The Eurozone’s lurch from crisis to crisis is the prime reason for the soft Chinese export growth piling downward rates pressure on the sluggish Asia-Europe trade lane, said an IHS Global Insight analyst.
Overall Chinese export growth decelerated from 17.1 percent in September to 15.9 percent in October, but export growth to Europe fell far more sharply, said IHS analyst Xianfang Ren. Year-over-year growth on the trade lane fell from 22.3 percent to 9.8 percent in August and 7.5 percent in October.
“These are the slowest growth rates since December 2009 if excluding February 2011, which registered negative growth due to the Chinese New Year Festival factor,” said IHS analyst Xianfang.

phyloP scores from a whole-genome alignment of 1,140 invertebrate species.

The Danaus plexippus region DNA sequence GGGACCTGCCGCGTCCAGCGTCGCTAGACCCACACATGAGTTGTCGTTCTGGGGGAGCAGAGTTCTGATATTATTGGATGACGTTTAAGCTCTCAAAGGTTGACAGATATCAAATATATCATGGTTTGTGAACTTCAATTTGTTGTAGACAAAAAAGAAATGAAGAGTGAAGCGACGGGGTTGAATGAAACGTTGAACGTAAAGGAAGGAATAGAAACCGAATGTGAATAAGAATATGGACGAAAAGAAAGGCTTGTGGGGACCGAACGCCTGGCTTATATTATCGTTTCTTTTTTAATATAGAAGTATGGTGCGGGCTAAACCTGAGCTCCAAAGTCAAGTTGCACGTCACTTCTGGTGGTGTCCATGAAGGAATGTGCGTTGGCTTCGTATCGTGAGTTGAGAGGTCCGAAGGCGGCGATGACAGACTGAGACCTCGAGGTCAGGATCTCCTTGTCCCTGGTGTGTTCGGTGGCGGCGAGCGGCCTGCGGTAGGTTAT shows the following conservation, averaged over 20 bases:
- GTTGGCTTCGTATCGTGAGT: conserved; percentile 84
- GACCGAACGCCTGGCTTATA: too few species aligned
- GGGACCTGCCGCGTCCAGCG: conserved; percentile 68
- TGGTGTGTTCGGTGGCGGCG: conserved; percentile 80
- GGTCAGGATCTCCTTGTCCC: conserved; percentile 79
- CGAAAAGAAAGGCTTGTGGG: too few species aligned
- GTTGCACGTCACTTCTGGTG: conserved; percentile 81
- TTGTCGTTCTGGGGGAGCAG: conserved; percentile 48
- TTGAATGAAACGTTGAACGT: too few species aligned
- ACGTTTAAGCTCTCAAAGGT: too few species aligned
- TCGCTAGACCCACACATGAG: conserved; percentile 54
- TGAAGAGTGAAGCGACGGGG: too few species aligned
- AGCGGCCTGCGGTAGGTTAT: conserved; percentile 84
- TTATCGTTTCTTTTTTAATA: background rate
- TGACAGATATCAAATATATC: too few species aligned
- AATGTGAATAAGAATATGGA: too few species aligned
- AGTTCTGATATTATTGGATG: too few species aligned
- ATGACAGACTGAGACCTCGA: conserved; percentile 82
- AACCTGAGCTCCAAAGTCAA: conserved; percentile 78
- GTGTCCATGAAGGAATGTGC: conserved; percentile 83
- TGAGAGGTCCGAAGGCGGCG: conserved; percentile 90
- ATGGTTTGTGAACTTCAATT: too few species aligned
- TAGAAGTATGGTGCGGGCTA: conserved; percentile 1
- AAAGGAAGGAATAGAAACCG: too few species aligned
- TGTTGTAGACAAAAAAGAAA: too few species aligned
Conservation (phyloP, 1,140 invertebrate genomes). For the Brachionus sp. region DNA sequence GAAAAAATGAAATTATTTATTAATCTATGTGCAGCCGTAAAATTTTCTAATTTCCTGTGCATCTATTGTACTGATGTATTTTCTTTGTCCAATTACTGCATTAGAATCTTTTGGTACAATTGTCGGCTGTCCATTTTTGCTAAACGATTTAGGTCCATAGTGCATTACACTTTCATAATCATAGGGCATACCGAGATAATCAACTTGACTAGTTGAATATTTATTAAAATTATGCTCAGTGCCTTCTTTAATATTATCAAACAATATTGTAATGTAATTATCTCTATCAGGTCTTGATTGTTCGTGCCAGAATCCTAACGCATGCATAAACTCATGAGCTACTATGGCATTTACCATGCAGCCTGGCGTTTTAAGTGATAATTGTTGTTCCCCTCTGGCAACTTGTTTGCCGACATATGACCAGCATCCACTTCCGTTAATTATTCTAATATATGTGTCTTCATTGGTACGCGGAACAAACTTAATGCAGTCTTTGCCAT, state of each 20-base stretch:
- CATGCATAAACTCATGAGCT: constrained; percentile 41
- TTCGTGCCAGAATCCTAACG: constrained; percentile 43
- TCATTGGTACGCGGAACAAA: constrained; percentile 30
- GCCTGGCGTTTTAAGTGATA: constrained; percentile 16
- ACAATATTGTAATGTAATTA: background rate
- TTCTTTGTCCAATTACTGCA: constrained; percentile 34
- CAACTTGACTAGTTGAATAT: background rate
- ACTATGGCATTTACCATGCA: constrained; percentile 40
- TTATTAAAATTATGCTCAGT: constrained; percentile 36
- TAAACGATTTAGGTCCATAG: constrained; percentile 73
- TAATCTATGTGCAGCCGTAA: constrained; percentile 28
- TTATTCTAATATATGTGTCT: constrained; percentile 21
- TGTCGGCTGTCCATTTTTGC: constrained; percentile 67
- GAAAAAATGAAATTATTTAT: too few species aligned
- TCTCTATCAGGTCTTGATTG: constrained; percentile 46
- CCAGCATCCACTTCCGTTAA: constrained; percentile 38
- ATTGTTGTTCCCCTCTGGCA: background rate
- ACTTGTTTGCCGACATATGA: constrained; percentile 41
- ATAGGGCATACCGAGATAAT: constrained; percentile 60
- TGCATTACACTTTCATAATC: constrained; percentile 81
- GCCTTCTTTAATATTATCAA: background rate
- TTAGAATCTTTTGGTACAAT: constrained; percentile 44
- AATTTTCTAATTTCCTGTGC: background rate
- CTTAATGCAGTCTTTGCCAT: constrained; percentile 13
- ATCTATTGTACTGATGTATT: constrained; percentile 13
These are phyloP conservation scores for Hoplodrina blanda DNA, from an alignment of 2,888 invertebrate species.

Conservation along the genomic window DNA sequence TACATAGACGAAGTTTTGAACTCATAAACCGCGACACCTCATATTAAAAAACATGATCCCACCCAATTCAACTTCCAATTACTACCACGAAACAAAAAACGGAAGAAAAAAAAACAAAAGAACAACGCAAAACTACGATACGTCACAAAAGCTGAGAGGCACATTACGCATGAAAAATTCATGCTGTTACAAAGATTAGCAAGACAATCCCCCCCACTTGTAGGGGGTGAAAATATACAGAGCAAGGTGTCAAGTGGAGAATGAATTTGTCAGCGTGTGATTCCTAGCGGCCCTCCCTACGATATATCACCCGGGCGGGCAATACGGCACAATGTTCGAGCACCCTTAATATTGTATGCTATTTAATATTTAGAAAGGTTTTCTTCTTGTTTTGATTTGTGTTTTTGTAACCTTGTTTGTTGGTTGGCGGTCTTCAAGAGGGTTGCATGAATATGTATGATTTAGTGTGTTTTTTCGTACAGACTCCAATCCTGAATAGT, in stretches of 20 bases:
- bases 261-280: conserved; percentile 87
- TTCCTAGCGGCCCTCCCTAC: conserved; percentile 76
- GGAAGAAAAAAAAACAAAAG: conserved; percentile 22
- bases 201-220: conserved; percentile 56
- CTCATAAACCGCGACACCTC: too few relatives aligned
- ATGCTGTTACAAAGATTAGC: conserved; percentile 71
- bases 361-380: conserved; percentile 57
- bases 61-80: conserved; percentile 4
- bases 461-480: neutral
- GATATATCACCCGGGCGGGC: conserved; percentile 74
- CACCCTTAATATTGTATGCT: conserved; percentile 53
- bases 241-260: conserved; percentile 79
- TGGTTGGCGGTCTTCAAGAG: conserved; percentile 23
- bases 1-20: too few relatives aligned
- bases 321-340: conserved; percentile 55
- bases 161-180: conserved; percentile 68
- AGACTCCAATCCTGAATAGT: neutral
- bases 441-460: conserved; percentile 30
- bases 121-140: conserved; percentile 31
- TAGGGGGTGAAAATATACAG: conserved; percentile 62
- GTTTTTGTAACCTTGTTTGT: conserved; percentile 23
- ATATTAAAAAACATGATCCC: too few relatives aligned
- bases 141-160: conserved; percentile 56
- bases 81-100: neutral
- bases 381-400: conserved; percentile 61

Slowing demand and additional capacity saw ocean spot rates on the Asia-Europe trade plummet to a record low of $573 per FEU last week, according to the Shanghai Containerized Freight Index.
“The Eurozone crisis remains, in our opinion, the greatest short-term risk to the Chinese economy,” said Xianfang. “The EU is China’s largest trade partner and intricately coupled with the global financial system, so it stands to reason that European weakness means headwinds for China.
“Export weakness comes as no surprise. Despite a little recovery in September, we’ve seen persistent pessimism for export orders in the PMI survey, with micro-indicators showing softness over the past few months.”
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